Considering their options, the two drivers stop to examine their loads. The driver of the green cart looks at his monolith of cargo. All is tightly wound together. “I will be fine,” he says. “I see that I am top-heavy but the weight of my load will give me greater grip on the path. My cargo is perfectly positioned and I will not give up any of it.”
The driver of the blue cart looks at his load, perhaps even larger than that of the green cart. It is lovingly cared for, and he knows every package, but it has never all fit together perfectly and he knows that he doesn’t have the skill to make it fit. He knows going over such a steeply tilted path could not only cause some valuable things to fall out, but it could throw his entire cart into the chasm. With much soul searching, he unties his ropes and begins sorting his goods. He unloads his cart completely and then tries again. Loading in first the most important items – the most valuable and treasured possessions. He surrounds those with other required packages, and evaluates every item with a loving but honest eye. With a bit of time the driver of the blue cart realizes that some things he took for granted as important aren’t really essential. He finds that some things he thought were treasures are just not important. Bit by bit, he begins leaving unnecessary cargo by the wayside.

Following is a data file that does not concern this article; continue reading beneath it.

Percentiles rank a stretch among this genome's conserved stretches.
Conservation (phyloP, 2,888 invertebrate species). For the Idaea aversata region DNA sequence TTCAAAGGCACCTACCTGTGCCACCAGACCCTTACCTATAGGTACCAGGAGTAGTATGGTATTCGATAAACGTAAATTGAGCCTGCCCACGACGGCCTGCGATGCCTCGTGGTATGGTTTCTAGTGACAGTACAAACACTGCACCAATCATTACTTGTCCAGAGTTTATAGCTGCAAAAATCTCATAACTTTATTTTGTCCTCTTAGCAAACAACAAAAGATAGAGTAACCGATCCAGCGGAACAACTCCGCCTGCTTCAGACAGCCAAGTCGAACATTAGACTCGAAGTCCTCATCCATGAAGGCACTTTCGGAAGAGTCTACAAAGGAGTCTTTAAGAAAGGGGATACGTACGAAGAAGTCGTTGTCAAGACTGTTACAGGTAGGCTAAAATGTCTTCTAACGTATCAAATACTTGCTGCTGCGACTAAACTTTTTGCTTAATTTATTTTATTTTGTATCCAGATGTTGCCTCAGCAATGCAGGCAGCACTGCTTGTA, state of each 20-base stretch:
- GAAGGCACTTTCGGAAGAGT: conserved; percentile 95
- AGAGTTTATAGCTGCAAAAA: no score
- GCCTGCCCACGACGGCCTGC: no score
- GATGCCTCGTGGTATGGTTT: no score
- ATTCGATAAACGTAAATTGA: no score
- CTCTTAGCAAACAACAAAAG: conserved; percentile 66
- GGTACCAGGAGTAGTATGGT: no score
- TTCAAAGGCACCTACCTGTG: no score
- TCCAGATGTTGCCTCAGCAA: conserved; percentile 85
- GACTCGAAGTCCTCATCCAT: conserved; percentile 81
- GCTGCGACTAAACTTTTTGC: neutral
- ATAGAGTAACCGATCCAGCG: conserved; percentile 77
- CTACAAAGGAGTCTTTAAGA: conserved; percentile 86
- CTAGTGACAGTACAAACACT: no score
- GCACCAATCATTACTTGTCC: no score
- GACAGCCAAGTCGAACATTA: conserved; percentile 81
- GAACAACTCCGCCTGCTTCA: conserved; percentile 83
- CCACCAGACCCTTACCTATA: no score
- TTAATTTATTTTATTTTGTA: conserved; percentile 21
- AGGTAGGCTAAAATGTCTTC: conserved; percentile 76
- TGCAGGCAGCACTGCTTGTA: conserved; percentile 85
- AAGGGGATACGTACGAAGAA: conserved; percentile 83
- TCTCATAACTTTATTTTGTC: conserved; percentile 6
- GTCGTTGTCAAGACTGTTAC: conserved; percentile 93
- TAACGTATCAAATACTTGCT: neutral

The driver of the green cart is shocked to see this. “How can you get rid of that?” he asks. “That’s essential.” He points at other items on the cart, “you can’t have that without taking those! You need all of this! It’s all or nothing!”
“I don’t need everything,” the driver of the blue cart replies, pulling the ropes tight on a much smaller load. “I only need to make it to the end of the journey.” Nevertheless his heart aches and he feels himself filled with doubt and second guessing as they pull away from the pile of his abandoned goods.